Final Fantasy Review – Series Features Many Allusions to Religion

Updated: October 12, 2021

Final Fantasy is a video game franchise developed and published by Square Enix. It is a series of Japanese role-playing games with different game modes, settings, and stories between individual sections with the plot and game. Elements preserved with an emphasis on imagination and game settings.

The series has spread to many platforms, starting with Nintendo’s entertainment system, including consoles, computers, mobile operating systems, and gaming services. Also, please read our review of the Nintendo Switch. This Final Fantasy Review can help you understand the basic idea of the game.

Most of the games are stand-alone stories with unique characters and settings. However, several relaxation series and game packages continue stories in the same world.


In the Final Fantasy series, the player controls several characters in a group, although there are exceptions. The player will increase the strength by gradually acquiring new skills and equipment to face strong opponents. Follow this Final Fantasy Review to learn more about the gameplay.


Final Fantasy Characteristics

The series characterizes by recurring game mechanics, themes, and features. Common characteristics include the series’ creature, chocobos, often used as steeds, a character named CID, commonly associated with technology; Moogles, cute flying creatures that help the player by activating a kind of mechanic in the game.

The series’ actions focus on characters from different backgrounds who gather to save the world while engaging in their battles and fighting a central antagonist whose goal is to destroy the world. Names, patterns, and magic are often based on actual mythologies, religions, and cultures.



Character growth determines how characters learn new skills and improve statistics. However, unlike combat systems, character growth systems are less consistent throughout the series, and players must internalize the system to make the right decisions.

The only consistent mechanism for character growth used in the series was the level-based system, where characters go through experience points in the battle to improve statistics and sometimes learn new skills.

One of the most common and well-known systems that determine characters’ growth is the employment system. A class-based system where players assign players to work and choose between basic serial elements such as the black wizard, the magic white, the monk, the thief, and the warrior. The character’s work determines his abilities and acquired values.



The combat systems were different, with most menu-driven and with turn-based combat variants, while others used action-based combat systems. Earlier versions have triggered matches based on random encounters as they roam the world map, while some later games have enemies on the move that attacks without transition.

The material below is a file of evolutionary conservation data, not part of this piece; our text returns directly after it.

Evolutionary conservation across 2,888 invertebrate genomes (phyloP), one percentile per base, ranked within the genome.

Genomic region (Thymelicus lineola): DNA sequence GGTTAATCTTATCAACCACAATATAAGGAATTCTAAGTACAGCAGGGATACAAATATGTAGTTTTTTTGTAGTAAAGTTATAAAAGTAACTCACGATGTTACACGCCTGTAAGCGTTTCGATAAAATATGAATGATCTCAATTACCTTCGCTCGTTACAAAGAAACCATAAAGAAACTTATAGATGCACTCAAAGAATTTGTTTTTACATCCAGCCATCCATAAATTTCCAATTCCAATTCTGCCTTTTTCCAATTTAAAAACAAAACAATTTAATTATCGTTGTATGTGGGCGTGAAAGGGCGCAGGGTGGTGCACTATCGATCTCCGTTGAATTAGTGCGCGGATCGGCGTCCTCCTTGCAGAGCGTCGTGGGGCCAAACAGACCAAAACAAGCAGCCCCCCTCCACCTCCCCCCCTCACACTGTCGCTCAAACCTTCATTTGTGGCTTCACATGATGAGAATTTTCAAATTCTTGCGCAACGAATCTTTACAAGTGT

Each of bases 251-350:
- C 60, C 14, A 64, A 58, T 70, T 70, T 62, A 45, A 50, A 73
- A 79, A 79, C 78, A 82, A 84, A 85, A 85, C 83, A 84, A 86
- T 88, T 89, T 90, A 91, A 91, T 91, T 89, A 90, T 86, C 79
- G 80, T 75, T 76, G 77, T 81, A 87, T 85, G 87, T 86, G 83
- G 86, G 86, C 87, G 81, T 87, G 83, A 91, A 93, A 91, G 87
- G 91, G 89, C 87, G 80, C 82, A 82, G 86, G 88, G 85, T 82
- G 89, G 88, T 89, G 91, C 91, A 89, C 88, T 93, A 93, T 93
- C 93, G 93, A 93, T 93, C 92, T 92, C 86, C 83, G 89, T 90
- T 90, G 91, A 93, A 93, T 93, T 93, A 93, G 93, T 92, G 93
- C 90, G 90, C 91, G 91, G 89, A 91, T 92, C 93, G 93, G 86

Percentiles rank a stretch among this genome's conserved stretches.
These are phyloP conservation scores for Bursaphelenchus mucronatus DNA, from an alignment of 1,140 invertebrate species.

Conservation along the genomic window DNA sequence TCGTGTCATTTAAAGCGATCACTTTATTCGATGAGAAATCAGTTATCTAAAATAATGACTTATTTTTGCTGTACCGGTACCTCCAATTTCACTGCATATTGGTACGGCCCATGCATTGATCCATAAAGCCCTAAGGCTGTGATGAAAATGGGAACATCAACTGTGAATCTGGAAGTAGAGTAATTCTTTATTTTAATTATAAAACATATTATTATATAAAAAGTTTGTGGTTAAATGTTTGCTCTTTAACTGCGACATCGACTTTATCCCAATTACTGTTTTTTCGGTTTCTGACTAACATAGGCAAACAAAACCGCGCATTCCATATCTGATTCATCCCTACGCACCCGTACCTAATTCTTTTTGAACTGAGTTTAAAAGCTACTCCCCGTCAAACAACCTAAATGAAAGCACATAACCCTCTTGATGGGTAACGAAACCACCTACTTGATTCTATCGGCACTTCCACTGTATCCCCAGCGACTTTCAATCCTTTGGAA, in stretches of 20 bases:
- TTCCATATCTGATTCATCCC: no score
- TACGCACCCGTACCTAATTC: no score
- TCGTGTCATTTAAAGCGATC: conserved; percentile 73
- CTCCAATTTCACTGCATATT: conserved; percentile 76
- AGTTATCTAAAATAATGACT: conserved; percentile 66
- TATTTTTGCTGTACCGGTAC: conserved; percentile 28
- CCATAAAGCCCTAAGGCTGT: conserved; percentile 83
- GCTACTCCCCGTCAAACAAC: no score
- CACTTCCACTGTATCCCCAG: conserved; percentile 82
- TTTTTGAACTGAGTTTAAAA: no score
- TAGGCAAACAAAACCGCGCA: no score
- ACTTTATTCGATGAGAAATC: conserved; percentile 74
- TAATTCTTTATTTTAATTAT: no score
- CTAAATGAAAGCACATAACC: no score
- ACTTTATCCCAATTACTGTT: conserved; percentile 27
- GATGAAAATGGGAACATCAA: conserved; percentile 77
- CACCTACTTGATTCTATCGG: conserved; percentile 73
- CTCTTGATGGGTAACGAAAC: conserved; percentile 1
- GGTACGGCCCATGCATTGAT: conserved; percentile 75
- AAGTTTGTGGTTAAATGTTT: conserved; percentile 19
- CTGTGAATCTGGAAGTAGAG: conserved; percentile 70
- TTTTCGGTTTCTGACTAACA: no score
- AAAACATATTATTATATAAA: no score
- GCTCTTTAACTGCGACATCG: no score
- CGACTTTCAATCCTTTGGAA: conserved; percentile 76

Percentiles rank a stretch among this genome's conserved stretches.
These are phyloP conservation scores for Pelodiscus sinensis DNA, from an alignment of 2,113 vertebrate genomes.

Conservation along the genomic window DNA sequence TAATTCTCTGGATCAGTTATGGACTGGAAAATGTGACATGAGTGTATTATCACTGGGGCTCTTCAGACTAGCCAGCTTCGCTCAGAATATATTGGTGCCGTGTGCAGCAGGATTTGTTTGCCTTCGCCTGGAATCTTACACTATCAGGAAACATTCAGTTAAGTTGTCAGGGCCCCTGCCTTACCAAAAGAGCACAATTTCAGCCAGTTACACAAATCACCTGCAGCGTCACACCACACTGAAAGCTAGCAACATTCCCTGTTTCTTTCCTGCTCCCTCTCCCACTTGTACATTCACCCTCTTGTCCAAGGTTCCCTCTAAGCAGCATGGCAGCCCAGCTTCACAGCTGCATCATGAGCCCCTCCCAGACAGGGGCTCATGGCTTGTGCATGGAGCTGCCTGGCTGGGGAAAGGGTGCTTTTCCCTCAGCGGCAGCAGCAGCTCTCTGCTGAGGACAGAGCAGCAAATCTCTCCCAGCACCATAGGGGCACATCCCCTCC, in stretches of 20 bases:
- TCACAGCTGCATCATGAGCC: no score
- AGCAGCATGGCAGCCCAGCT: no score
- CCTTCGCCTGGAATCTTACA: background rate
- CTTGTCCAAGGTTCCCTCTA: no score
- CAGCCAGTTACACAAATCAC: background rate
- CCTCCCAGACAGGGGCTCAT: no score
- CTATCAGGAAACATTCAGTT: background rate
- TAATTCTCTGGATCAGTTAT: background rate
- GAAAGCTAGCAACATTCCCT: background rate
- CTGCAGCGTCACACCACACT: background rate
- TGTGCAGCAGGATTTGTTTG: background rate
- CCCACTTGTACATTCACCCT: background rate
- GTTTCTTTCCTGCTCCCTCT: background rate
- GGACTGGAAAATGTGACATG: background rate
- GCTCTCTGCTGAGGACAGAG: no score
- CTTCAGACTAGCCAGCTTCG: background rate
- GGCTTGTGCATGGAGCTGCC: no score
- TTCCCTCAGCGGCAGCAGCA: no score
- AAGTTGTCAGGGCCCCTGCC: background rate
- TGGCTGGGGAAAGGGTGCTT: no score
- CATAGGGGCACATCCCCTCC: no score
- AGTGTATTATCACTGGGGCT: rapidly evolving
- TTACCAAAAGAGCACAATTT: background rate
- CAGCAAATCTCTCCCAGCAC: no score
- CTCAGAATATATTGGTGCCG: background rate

Battle orders usually involve a basic physical attack with equipped weapons and other special command functions (such as flying or throwing, or abilities such as summoning monsters) and many other things. However, the player may also try to escape from many encounters. Most games also have status and effect elements, nuances that can affect how a match develops. Enemies and allies use them to attack and exploit the weaknesses of others or to defend themselves, as well as prepare for an impending encounter.



Typically, characters can equip armor, weapons, accessories, and armor that enhances defense. Weapons determine the strength and type of attack used and accessories that provide extra support or abilities. Unfortunately, optimal armor sets or accessories are rare. However, many games have the best weapons for each character, often with side quests to get them.



Outside the matches, the player can search for objects on the court, participate in a dialogue with non-player figures, and exchange games for objects and equipment. In games with immediate random encounters, the party randomly encounters an enemy to explore dangerous areas. While in games with wandering enemies, enemies appear in strange places that the player can attack or avoid.

The player can explore dungeons where enemies fight and treasure and find items. Enemies tend to be more in dungeons, and there is often a boss at the end. Other areas are safe havens, especially cities with stores where the group can buy new equipment. And often a shelter where they can rest and completely restore HP and MP.

Many games have a world map used on foot or with airships, chocobos, or other vehicles. The world maps have random encounters and cross to reach other landmarks, often with mountains and seas and other indestructible objects to push back areas the player has not yet visited. Also, at the end of the game, players usually acquire a vehicle to explore all corners of the world.



Each game focuses on a dramatically different world in background history, technological advances, and culture. Although humans are predominantly gifted, chocobos, moogles, and various hostile species are non-humans. The sets often contain elements based on mythology, and the series features many allusions to religion.